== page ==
- iPads and low-end rivals propel higher tablet shipments (Reuters)
- China Cyberspies Outwit U.S. Stealing Military Secrets (BBG)
- Draghi Fuels Bets on Rate Cut With Risk of Limited Impact (BBG)
- China guides renminbi to fresh high against US dollar (FT)
- Japan is preparing to start up a massive nuclear-fuel reprocessing plant (WSJ)
- Apple’s Ive Seen Risking iOS 7 Delay on Software Overhaul (BBG)
- UBS faces calls for break-up at investor meeting (Reuters)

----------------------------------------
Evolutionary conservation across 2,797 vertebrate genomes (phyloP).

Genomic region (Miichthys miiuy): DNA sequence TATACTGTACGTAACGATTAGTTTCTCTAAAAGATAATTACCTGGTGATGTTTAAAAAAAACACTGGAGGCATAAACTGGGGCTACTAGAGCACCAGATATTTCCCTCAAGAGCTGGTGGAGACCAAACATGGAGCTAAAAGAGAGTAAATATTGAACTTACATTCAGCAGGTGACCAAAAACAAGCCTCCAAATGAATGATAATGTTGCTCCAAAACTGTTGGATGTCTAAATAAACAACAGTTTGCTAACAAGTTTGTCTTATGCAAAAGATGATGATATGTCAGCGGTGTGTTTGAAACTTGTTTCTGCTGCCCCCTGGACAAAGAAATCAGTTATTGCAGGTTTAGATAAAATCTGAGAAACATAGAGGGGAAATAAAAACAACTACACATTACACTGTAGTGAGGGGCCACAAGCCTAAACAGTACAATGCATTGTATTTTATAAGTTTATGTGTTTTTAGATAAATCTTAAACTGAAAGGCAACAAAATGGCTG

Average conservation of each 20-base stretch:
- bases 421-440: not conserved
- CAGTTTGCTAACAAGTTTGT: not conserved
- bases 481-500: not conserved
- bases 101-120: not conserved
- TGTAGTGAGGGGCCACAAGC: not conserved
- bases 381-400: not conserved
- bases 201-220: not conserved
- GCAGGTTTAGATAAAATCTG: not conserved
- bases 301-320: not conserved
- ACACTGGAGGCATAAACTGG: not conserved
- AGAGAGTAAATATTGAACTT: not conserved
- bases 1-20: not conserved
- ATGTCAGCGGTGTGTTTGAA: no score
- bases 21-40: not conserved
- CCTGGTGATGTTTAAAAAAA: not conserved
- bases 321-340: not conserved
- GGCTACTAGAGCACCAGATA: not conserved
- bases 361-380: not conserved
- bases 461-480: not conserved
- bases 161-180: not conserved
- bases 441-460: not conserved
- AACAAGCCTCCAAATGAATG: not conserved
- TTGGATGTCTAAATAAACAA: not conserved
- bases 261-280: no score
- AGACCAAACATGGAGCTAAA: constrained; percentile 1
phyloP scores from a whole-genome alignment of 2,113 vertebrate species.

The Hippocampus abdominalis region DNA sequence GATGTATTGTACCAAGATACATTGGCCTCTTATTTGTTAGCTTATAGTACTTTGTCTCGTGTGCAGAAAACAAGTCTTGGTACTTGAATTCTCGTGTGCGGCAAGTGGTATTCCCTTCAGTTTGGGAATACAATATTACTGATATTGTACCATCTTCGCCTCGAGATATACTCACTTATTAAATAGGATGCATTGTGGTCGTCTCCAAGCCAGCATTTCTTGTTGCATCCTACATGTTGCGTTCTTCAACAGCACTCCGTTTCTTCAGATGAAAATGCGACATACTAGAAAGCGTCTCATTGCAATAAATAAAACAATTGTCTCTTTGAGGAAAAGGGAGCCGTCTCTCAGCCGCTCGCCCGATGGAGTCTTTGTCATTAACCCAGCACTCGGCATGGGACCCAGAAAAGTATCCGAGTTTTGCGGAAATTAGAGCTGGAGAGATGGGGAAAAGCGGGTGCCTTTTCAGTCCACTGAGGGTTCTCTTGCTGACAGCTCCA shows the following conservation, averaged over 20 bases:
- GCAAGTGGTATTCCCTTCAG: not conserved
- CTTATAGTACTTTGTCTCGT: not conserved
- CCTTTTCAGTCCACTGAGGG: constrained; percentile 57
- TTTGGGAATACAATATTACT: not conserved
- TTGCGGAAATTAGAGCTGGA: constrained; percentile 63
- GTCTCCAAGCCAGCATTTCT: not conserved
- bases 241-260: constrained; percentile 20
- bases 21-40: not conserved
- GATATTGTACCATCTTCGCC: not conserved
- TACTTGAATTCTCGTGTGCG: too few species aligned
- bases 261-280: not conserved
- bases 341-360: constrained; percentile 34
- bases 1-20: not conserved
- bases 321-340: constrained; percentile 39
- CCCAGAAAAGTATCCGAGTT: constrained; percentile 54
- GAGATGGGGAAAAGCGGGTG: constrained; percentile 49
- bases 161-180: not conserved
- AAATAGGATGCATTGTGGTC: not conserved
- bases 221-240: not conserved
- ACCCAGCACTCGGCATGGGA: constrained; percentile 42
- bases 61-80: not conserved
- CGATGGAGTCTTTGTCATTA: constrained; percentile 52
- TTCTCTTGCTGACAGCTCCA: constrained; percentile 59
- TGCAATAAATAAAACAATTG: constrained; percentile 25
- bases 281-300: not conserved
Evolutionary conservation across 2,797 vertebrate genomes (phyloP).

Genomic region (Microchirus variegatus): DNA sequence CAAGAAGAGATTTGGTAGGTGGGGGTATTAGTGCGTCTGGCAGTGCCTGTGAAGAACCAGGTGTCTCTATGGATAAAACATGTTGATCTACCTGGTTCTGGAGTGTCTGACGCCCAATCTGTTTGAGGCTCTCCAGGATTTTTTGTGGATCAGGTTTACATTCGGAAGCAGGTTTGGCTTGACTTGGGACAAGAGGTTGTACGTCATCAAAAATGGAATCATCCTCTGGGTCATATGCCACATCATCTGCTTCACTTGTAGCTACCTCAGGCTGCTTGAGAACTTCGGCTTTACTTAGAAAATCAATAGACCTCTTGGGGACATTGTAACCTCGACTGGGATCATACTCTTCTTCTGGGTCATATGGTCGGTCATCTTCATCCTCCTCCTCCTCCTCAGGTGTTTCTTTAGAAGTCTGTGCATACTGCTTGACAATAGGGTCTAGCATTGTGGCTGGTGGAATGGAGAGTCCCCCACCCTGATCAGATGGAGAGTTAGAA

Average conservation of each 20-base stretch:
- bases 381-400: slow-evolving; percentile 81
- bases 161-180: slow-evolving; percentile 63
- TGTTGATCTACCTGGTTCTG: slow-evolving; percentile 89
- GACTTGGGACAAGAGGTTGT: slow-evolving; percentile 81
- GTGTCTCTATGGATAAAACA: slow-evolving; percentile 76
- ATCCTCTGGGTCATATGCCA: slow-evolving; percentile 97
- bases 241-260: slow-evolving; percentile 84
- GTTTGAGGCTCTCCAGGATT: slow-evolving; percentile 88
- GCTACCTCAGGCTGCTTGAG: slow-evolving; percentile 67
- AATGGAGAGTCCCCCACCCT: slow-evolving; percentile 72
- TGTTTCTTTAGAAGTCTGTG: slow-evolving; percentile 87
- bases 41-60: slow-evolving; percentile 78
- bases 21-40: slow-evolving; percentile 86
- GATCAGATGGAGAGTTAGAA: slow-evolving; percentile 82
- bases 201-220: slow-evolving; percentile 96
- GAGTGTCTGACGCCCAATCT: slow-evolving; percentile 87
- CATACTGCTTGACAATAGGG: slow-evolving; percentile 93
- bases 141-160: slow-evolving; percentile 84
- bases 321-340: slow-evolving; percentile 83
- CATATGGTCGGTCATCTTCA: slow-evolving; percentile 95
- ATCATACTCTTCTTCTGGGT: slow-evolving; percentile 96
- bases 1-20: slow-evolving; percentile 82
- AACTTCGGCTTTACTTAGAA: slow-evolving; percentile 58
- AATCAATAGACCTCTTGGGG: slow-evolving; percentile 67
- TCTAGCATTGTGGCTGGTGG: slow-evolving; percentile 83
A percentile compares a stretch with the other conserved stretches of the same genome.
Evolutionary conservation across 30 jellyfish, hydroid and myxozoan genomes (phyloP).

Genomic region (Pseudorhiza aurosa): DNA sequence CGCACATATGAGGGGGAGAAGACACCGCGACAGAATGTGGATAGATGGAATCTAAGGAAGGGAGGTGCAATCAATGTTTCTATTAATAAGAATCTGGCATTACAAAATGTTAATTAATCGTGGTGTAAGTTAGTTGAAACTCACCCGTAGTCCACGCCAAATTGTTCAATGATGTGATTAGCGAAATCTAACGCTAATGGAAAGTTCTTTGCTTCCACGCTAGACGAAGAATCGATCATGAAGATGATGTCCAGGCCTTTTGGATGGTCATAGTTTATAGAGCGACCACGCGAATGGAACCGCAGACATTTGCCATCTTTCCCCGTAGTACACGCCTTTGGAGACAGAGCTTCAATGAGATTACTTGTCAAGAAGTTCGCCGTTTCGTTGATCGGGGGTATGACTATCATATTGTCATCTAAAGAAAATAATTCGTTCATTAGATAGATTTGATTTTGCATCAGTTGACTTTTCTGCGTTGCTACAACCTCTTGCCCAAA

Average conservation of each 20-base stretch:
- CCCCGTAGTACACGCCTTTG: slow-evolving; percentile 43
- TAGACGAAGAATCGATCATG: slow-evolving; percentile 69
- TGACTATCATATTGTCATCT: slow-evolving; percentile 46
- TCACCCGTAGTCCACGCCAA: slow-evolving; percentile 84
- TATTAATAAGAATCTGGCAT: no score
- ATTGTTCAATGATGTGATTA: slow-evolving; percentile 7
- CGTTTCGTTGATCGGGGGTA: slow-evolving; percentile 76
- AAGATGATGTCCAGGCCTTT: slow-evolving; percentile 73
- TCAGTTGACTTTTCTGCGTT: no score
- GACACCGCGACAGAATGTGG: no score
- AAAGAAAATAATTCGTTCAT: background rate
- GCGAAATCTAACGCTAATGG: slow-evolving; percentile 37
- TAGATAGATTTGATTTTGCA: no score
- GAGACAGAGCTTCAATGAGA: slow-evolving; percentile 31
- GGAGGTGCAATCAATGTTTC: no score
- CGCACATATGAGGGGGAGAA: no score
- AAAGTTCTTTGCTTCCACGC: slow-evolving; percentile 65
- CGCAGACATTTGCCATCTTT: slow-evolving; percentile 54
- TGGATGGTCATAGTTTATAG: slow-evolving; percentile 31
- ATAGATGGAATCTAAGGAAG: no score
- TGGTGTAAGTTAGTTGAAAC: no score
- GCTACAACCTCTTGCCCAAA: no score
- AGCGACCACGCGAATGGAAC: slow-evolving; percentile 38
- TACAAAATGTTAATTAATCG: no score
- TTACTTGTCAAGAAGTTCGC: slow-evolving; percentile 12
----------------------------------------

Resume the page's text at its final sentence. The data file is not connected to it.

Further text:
Stanley Fischer, who cost his central bank a lot of money with his ill-timed bet to invest billions of the Bank of Israel's foreign currency reserves on names such as Apple last year, has demonstrated that Einstein's definition of insanity is alive and well when it comes to central-planners, has just decided to double down on stocks. Alas, this is not a joke. Bloomberg reports that "The Bank of Israel plans to almost double equity holdings by the end of the year after falling bond yields prompted the central bank to invest in European shares for the first time. The bank will increase its stock holdings to as much as 6 percent of foreign-exchange reserves, or about $4.5 billion, from 3 percent at the end of 2012, according to Yossi Saadon, a Bank of Israel spokesman. Investments in shares rose to about 4.5 percent of assets in the first four months of 2013 as the institution made a “small allocation” to European equities in addition to its U.S. funds, he said." Well, if the BOI's investment in AAPL was the beginning of the end for that company, one can start shorting Europe - an academic Keynesian just called the top.